China, Nike Team Up With Forced Labor
A new report nails the “woke” hypocrites at Nike — especially Colin Kaepernick.
This just in: China uses forced labor. But the latest report from the Australian Strategic Policy Institute (ASPI) brings a twist: “The Chinese government has facilitated the mass transfer of [more than 80,000] Uyghur and other ethnic minority citizens from the far west region of Xinjiang to factories across the country. Under conditions that strongly suggest forced labour, Uyghurs are working in factories that are in the supply chains of at least 83 well-known global brands in the technology, clothing and automotive sectors, including Apple, BMW, Gap, Huawei, Nike, Samsung, Sony and Volkswagen.”
First of all, remember that whenever you’re told that the “free market” led to China’s rise as one of the world’s most dominant economic powers.
But second, note that the list of companies supplied by these factories includes such “woke” brands as Apple and Nike. The latter in particular might raise your ire, because the athletic-equipment company two years ago paid big bucks to make America-hating ex-quarterback Colin Kaepernick the face of its brand, even yanking a Betsy Ross shoe when he whined about it.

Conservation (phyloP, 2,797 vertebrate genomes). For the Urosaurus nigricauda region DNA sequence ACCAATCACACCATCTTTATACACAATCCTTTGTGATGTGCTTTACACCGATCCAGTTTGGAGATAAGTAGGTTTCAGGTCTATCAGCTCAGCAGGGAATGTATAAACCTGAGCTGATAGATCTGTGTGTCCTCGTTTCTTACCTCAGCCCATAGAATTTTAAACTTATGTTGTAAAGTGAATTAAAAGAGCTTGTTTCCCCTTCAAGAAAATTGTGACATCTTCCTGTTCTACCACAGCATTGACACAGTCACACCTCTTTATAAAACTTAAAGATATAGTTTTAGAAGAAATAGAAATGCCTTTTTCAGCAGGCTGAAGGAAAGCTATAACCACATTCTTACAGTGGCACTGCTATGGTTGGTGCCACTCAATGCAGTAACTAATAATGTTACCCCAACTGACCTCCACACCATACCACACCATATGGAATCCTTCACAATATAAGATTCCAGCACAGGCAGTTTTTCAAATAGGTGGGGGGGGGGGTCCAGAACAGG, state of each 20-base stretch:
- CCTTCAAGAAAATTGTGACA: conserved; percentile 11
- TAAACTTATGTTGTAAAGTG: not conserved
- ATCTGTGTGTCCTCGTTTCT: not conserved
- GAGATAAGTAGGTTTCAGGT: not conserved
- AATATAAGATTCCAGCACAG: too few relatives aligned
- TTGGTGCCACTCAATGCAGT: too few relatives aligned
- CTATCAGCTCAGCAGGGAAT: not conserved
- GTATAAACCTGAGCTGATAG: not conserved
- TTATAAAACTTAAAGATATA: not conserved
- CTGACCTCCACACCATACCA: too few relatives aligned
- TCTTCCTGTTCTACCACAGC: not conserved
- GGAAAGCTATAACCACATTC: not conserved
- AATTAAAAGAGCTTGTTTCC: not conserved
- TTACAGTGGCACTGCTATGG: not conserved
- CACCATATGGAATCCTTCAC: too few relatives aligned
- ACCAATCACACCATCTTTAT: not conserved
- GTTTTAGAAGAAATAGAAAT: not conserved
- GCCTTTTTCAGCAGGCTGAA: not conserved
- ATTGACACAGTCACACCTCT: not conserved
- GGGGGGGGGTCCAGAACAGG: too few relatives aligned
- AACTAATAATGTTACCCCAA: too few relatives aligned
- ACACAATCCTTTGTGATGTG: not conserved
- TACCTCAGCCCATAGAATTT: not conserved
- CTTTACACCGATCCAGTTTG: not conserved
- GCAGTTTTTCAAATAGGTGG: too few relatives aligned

On his refusal to stand for our national anthem, Kaepernick said, “I am not going to stand up to show pride in a flag for a country that oppresses black people and people of color.” But he has no problem taking a huge paycheck from a company supplied by actual minority slave labor in an oppressive communist country.
ASPI notes, “Local governments and private brokers are paid a price per head by the Xinjiang provincial government to organise the labour assignments. The job transfers are now an integral part of the ‘re-education’ process, which the Chinese government calls ‘vocational training.’” More than a million people have “disappeared into a vast network of ‘re-education camps.’” And, the report adds, “A factory in eastern China that manufactures shoes for US company Nike is equipped with watchtowers, barbed-wire fences and police guard boxes.”
Naturally, Nike denies there’s a problem. “We are committed to upholding international labor standards globally,” insisted spokeswoman Sandra Carreon-John. Suppliers are “strictly prohibited from using any type of prison, forced, bonded or indentured labor.”
If there’s one thing the world’s socialists have always had in common — from the Nazis to the Bolsheviks to the Chinese — it’s forced labor and “re-education.” Nike’s response? It’s all about the money, so just do it.
Start a conversation using these share links: